The French traveller Jacques-Pierre Brissot de Warville wrote after visiting George Washington at Mount Vernon in 1788: " You have often heard him compared to Cincinnatus. The comparison is doubtless just. The celebrated General is nothing more at present than a good farmer, constantly occupied in the care of his farm and the improvement of cultivation."
Brissot's educated readers would have been familiar with the story of the Roman general Cincinnatus from the Roman historian Livy. According to the story, powerful enemies of Rome, the Aequians, were threatening an invasion of the city. The Roman Senate believed the current consul was unprepared to meet the crisis. They voted unanimously to confer the extraordinary powers of dictatorship on their most distinguished former general, L. Quinctius Cincinnatus.
Cincinnatus was living on his four-acre farm outside of Rome. Senate representatives found him working in his field. When he learned of the emergency facing Rome, he left his plow standing in the field and led the Romans to victory against the Aequians. Fifteen days after assuming the dictatorship, Cincinnatus resigned and returned to his plow.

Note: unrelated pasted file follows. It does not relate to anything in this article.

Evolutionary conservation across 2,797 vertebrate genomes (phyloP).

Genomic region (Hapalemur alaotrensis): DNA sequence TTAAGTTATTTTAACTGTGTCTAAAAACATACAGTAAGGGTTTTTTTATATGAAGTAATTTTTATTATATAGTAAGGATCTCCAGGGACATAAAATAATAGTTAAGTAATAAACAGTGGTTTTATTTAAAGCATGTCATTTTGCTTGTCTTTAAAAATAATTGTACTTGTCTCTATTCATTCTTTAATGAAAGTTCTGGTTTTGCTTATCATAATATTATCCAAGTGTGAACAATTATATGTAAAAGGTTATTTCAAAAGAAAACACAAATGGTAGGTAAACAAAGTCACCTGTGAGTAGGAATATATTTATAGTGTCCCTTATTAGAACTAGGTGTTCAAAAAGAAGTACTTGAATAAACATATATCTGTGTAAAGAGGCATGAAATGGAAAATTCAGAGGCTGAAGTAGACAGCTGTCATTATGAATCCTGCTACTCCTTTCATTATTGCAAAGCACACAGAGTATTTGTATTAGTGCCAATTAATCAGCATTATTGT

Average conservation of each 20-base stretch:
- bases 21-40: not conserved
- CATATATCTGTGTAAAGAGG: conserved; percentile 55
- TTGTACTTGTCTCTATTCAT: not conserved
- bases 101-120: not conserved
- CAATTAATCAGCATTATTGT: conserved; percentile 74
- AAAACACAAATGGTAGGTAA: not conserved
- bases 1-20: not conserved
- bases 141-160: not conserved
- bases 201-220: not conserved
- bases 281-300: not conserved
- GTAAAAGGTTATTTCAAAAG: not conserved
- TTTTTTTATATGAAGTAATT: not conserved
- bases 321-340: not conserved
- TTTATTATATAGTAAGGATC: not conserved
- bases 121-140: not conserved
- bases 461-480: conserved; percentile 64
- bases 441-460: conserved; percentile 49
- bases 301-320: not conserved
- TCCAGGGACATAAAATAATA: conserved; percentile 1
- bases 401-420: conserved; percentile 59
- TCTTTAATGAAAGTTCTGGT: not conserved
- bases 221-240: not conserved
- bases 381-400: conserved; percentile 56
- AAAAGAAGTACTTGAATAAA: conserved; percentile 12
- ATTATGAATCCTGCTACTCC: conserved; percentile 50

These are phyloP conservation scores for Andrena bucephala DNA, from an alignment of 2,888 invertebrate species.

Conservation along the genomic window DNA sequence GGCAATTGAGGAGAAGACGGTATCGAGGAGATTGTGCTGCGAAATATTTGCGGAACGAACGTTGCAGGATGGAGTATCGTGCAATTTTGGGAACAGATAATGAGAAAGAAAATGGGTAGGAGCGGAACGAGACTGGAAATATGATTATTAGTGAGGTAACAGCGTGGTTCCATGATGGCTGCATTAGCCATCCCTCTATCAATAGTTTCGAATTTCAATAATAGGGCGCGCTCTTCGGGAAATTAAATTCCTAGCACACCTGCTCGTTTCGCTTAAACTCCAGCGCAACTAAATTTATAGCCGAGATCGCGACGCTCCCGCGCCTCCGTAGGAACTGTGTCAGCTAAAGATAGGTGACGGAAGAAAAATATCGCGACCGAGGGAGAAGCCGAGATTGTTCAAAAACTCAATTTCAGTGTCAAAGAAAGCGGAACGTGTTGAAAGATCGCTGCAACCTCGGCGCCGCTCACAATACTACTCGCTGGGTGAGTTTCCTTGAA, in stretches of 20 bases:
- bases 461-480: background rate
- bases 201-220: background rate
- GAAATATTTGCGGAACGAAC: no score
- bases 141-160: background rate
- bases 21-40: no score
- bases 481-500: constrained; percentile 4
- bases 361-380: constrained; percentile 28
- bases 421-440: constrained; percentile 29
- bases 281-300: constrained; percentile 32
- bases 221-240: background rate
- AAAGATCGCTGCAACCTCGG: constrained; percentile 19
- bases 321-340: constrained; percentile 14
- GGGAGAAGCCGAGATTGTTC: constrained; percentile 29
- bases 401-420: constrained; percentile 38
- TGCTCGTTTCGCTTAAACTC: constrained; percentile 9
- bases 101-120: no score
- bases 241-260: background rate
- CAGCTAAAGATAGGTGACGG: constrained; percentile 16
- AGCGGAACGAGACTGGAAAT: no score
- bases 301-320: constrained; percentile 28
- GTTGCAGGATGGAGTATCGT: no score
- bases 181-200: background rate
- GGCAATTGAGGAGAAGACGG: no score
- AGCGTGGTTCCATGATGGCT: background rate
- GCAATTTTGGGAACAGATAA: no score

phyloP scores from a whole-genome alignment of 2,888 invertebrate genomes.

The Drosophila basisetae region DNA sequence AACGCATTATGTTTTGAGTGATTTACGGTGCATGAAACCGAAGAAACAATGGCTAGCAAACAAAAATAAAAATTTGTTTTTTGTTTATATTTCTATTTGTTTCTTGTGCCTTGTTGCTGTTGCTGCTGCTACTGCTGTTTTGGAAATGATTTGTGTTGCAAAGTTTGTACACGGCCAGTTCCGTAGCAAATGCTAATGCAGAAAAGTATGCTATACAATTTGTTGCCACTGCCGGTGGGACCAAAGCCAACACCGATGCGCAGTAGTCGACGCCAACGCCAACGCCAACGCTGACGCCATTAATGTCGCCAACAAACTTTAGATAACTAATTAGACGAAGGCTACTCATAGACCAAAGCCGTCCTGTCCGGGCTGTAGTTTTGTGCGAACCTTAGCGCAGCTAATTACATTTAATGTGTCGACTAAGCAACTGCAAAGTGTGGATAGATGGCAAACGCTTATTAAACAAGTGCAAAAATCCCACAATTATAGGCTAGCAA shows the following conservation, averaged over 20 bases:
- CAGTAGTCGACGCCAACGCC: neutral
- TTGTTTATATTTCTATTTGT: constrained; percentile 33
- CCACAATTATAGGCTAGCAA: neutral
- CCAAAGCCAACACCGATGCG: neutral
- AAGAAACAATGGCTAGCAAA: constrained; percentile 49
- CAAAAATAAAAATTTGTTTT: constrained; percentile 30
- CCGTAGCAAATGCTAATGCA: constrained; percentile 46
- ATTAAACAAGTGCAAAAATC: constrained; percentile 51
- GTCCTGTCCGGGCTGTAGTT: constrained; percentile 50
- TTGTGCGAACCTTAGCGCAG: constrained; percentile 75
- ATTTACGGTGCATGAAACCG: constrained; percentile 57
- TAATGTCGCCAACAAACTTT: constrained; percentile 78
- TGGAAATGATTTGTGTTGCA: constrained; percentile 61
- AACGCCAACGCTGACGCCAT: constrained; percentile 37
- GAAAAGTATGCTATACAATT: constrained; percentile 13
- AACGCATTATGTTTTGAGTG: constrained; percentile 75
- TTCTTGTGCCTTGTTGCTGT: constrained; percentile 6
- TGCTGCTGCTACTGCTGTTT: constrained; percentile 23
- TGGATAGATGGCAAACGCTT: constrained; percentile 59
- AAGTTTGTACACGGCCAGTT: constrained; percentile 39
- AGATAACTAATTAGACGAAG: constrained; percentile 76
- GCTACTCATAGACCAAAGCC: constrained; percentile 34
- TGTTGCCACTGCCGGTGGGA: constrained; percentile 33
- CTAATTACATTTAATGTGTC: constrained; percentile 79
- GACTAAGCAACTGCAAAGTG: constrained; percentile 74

The parallels with General George Washington were not lost on his contemporaries. Called up from his retirement at Mount Vernon to lead the Continental Army, Washington dramatically resigned his commission and returned to his farm once the war had been won. In emulating Cincinnatus, Washington calmed any fears that he might use his position as a successful general to become a military dictator. Instead, Washington showed that he placed public service above personal gain.
For Romans and Americans alike, Cincinnatus represented the ideal republican simplicity, an enlightened poverty that spurned luxury and cultivated a nobility of spirit.
For the Revolutionary generation, the republican simplicity of the American farmer provided a pointed contrast with the perceived luxury of the British empire. As the American Cincinnatus, Washington embodied America's agricultural self-sufficiency, which he saw as a crucial element in its economic and political independence from Great Britain.
Depictions of Washington as Cincinnatus were popular in the Revolutionary and Early Republican periods. In 1783, Washington was elected first president of the Society of the Cincinnati, an organization of military officers who served in the Revolutionary War. The society's Latin motto, Omnia reliquit servare rem publicam ("He gave up everything to serve the republic"), suggests the story of Cincinnatus.
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